I know on my summer break, coming from a socioeconomically deprived family, I never experienced any sort of children’s camp myself. Instead, I watched a lot of T.V. and read a lot of books. One of those was probably better for me than the other.

A recent study came out that found that reading helps build empathy. This isn’t anything new to us humanities majors and graduates, but this study by Stanford University tested that hypothesis and gave quantifiable evidence to what was a qualitative observation.

One great service we can do for our hordes of children is to help them build empathy. Empathy is not only the ability to recognize, respect, and reciprocate the emotions of others, but it’s what psychologists call a “pro-social” behavior that helps our society, overall, because a society that cares for and about each other is the way a society is supposed to function. Just look at the roots of the word: soci, Latin for us, partner, or comrade and ity, a Latin suffix that is used to abstract nouns to express a state or condition. So, by that breakdown of the word, society is the state of being us – partners or comrades.

There are many great books out there that will help kids build empathy. What I’m listing today would be great for 8-12 year old kids. Instead of watching strange things on YouTube (which is what my 9 year old Godchild does constantly) or Netflixing (yes, it’s a verb now), kids can pick up these books (hopefully willingly, but if not, bribery is always an option) and build their empathy skills up instead.

Freak the Mighty

I remember reading this book in either the fourth or fifth grade, and it made me cry. This book is the story of two boys – one, a slow learning giant and one, an extremely bright child in leg braces. These boys become unlikely friends, and, well, darn it. I’m going to tear up again. This book shows the power of unlikely friendships and the value we each have as a person – big, strong, and slow or small, weak, and smart as well as everyone in the middle.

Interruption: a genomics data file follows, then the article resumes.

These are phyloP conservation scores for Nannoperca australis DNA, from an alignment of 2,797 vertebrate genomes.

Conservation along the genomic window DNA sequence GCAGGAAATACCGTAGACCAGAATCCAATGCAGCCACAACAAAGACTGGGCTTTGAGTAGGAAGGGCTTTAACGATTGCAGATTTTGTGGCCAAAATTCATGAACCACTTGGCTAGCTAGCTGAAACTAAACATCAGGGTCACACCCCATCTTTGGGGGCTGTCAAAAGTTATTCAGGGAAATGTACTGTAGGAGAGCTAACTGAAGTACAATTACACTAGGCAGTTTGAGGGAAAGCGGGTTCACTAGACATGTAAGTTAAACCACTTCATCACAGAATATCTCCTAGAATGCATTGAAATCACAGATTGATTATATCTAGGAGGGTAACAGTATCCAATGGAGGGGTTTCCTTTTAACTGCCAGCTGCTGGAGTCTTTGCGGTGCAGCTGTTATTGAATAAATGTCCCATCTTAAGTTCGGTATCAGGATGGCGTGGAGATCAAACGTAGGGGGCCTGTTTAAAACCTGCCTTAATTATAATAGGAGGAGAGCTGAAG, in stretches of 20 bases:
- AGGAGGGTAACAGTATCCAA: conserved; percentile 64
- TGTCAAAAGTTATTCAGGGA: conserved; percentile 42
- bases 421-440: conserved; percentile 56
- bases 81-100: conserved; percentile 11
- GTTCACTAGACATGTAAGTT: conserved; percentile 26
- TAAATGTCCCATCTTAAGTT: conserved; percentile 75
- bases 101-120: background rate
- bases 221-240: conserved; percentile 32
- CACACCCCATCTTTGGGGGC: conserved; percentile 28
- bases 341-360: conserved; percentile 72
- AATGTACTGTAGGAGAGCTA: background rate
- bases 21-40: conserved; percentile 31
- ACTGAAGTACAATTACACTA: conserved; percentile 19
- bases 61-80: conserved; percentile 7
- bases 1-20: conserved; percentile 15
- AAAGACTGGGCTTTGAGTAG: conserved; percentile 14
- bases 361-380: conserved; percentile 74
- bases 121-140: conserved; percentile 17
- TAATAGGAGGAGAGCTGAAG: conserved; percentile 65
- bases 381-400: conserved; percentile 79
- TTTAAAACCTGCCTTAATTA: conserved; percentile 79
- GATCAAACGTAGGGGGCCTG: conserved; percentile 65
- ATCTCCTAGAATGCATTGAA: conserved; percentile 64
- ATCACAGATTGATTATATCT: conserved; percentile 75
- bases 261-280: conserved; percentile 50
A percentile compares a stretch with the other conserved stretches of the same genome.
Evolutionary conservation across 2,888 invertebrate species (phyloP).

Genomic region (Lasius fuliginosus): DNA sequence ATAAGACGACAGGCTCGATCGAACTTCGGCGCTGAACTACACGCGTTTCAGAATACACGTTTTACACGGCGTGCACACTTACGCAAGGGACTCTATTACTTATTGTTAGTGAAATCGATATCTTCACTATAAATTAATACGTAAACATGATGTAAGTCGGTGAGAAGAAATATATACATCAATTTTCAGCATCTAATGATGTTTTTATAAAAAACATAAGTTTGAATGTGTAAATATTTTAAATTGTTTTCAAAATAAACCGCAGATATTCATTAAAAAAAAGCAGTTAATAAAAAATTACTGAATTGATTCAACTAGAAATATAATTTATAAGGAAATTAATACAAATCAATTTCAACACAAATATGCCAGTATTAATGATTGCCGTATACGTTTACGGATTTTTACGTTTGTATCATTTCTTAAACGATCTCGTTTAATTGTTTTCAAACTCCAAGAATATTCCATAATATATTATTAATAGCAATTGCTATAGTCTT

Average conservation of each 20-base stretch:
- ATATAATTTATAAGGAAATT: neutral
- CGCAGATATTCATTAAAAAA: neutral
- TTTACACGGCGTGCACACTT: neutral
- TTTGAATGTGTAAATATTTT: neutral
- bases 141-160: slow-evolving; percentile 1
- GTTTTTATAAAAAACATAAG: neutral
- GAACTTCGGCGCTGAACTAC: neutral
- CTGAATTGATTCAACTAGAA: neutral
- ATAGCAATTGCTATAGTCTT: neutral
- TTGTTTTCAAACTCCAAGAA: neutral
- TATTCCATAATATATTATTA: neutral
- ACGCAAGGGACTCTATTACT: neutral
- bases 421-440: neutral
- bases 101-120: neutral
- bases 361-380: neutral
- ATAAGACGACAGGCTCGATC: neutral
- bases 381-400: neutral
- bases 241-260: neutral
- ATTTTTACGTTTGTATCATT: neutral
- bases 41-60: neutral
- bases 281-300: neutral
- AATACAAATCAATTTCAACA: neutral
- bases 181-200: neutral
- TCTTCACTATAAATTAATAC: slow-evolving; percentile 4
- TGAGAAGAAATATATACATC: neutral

Story Shots: May Day

Story_Shots

May means different things to different people. In May, memorial day happens to honor people who have served this country through military service. May is a great time for weddings. May is when the flowers start blooming and the bees start pollinating. But May 1st is a different kind of day. May Day in America has a history surrounding worker’s rights. This month’s creative nonfiction post is an ode to May Day.


The FM radio broke about a year ago. I don’t know why. My car’s a 2001 Kia Spectra and it’s 2015. That’s probably why.

KNX1070, a Southern Californian news radio program that ran on AM, was playing as I drove home. I had work until 5 p.m. I tell myself that work was the reason I didn’t go. I don’t tell myself even if I went, my busted hip and knee would have kept me from marching.

“Let’s go to your eye in the sky and get the latest on Traffic in L.A.” the male radio host said, over pronouncing every word through what sounded like a tight, forced smile.

“Well, there are a lot of freeway closures in L.A. today due to the march,” came the reply from the CBS News Helicopter.